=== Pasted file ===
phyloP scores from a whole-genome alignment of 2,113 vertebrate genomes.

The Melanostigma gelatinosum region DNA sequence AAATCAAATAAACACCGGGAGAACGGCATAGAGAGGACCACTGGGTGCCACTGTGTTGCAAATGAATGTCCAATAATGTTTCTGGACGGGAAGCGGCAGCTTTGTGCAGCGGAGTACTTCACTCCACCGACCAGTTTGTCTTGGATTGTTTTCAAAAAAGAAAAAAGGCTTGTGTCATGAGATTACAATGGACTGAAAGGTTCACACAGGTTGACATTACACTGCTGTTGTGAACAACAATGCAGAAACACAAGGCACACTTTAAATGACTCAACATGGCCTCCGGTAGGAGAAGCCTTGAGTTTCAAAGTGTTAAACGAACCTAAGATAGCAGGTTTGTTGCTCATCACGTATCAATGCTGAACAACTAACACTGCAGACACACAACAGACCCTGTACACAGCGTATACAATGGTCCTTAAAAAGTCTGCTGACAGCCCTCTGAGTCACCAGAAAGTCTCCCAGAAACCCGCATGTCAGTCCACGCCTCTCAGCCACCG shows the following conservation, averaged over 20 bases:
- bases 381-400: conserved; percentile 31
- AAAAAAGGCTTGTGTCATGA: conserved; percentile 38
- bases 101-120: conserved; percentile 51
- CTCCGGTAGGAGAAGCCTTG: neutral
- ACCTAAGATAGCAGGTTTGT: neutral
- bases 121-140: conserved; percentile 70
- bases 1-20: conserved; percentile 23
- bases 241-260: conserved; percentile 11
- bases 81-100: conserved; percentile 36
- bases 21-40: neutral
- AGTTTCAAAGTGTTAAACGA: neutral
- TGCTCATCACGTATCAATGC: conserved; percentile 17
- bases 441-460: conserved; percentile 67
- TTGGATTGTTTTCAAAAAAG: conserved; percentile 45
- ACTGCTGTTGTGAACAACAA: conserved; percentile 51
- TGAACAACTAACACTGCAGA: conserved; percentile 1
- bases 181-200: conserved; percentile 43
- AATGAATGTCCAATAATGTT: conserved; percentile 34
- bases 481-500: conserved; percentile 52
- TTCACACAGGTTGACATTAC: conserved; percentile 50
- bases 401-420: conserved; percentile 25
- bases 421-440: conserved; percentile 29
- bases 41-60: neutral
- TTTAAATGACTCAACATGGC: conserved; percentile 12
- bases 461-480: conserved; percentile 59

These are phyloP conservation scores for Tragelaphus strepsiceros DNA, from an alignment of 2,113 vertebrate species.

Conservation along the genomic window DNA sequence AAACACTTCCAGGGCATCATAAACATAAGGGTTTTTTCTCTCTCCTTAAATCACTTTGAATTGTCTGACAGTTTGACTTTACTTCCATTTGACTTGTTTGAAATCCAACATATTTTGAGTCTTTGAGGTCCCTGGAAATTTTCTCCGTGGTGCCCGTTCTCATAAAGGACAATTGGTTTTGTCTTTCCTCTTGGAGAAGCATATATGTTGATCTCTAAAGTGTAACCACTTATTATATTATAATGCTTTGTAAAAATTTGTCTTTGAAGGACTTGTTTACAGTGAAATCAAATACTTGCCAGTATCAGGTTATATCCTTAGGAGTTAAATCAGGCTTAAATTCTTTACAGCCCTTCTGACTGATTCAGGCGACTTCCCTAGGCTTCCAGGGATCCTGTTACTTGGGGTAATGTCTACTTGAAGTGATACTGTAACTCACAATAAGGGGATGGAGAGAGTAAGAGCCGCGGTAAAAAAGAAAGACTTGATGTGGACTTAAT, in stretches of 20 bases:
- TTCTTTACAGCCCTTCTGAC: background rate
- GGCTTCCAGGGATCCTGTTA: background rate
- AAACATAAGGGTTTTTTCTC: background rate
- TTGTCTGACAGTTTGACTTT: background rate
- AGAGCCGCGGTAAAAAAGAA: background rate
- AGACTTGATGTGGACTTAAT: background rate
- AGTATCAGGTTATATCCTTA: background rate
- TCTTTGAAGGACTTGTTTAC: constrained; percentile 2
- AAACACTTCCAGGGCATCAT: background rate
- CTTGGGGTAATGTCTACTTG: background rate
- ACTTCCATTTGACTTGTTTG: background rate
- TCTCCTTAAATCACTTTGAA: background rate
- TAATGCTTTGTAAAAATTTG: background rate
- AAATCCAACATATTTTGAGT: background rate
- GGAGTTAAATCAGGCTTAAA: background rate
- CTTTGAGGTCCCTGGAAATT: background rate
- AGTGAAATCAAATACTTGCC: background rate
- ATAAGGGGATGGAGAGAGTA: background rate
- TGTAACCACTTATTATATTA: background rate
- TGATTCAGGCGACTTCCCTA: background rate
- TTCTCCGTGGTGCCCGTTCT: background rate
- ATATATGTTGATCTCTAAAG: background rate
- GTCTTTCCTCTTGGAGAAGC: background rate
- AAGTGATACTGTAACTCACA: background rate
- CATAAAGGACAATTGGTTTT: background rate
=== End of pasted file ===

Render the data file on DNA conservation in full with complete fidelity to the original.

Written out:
phyloP scores from a whole-genome alignment of 2,113 vertebrate genomes.

The Melanostigma gelatinosum region DNA sequence AAATCAAATAAACACCGGGAGAACGGCATAGAGAGGACCACTGGGTGCCACTGTGTTGCAAATGAATGTCCAATAATGTTTCTGGACGGGAAGCGGCAGCTTTGTGCAGCGGAGTACTTCACTCCACCGACCAGTTTGTCTTGGATTGTTTTCAAAAAAGAAAAAAGGCTTGTGTCATGAGATTACAATGGACTGAAAGGTTCACACAGGTTGACATTACACTGCTGTTGTGAACAACAATGCAGAAACACAAGGCACACTTTAAATGACTCAACATGGCCTCCGGTAGGAGAAGCCTTGAGTTTCAAAGTGTTAAACGAACCTAAGATAGCAGGTTTGTTGCTCATCACGTATCAATGCTGAACAACTAACACTGCAGACACACAACAGACCCTGTACACAGCGTATACAATGGTCCTTAAAAAGTCTGCTGACAGCCCTCTGAGTCACCAGAAAGTCTCCCAGAAACCCGCATGTCAGTCCACGCCTCTCAGCCACCG shows the following conservation, averaged over 20 bases:
- bases 381-400: conserved; percentile 31
- AAAAAAGGCTTGTGTCATGA: conserved; percentile 38
- bases 101-120: conserved; percentile 51
- CTCCGGTAGGAGAAGCCTTG: neutral
- ACCTAAGATAGCAGGTTTGT: neutral
- bases 121-140: conserved; percentile 70
- bases 1-20: conserved; percentile 23
- bases 241-260: conserved; percentile 11
- bases 81-100: conserved; percentile 36
- bases 21-40: neutral
- AGTTTCAAAGTGTTAAACGA: neutral
- TGCTCATCACGTATCAATGC: conserved; percentile 17
- bases 441-460: conserved; percentile 67
- TTGGATTGTTTTCAAAAAAG: conserved; percentile 45
- ACTGCTGTTGTGAACAACAA: conserved; percentile 51
- TGAACAACTAACACTGCAGA: conserved; percentile 1
- bases 181-200: conserved; percentile 43
- AATGAATGTCCAATAATGTT: conserved; percentile 34
- bases 481-500: conserved; percentile 52
- TTCACACAGGTTGACATTAC: conserved; percentile 50
- bases 401-420: conserved; percentile 25
- bases 421-440: conserved; percentile 29
- bases 41-60: neutral
- TTTAAATGACTCAACATGGC: conserved; percentile 12
- bases 461-480: conserved; percentile 59

These are phyloP conservation scores for Tragelaphus strepsiceros DNA, from an alignment of 2,113 vertebrate species.

Conservation along the genomic window DNA sequence AAACACTTCCAGGGCATCATAAACATAAGGGTTTTTTCTCTCTCCTTAAATCACTTTGAATTGTCTGACAGTTTGACTTTACTTCCATTTGACTTGTTTGAAATCCAACATATTTTGAGTCTTTGAGGTCCCTGGAAATTTTCTCCGTGGTGCCCGTTCTCATAAAGGACAATTGGTTTTGTCTTTCCTCTTGGAGAAGCATATATGTTGATCTCTAAAGTGTAACCACTTATTATATTATAATGCTTTGTAAAAATTTGTCTTTGAAGGACTTGTTTACAGTGAAATCAAATACTTGCCAGTATCAGGTTATATCCTTAGGAGTTAAATCAGGCTTAAATTCTTTACAGCCCTTCTGACTGATTCAGGCGACTTCCCTAGGCTTCCAGGGATCCTGTTACTTGGGGTAATGTCTACTTGAAGTGATACTGTAACTCACAATAAGGGGATGGAGAGAGTAAGAGCCGCGGTAAAAAAGAAAGACTTGATGTGGACTTAAT, in stretches of 20 bases:
- TTCTTTACAGCCCTTCTGAC: background rate
- GGCTTCCAGGGATCCTGTTA: background rate
- AAACATAAGGGTTTTTTCTC: background rate
- TTGTCTGACAGTTTGACTTT: background rate
- AGAGCCGCGGTAAAAAAGAA: background rate
- AGACTTGATGTGGACTTAAT: background rate
- AGTATCAGGTTATATCCTTA: background rate
- TCTTTGAAGGACTTGTTTAC: constrained; percentile 2
- AAACACTTCCAGGGCATCAT: background rate
- CTTGGGGTAATGTCTACTTG: background rate
- ACTTCCATTTGACTTGTTTG: background rate
- TCTCCTTAAATCACTTTGAA: background rate
- TAATGCTTTGTAAAAATTTG: background rate
- AAATCCAACATATTTTGAGT: background rate
- GGAGTTAAATCAGGCTTAAA: background rate
- CTTTGAGGTCCCTGGAAATT: background rate
- AGTGAAATCAAATACTTGCC: background rate
- ATAAGGGGATGGAGAGAGTA: background rate
- TGTAACCACTTATTATATTA: background rate
- TGATTCAGGCGACTTCCCTA: background rate
- TTCTCCGTGGTGCCCGTTCT: background rate
- ATATATGTTGATCTCTAAAG: background rate
- GTCTTTCCTCTTGGAGAAGC: background rate
- AAGTGATACTGTAACTCACA: background rate
- CATAAAGGACAATTGGTTTT: background rate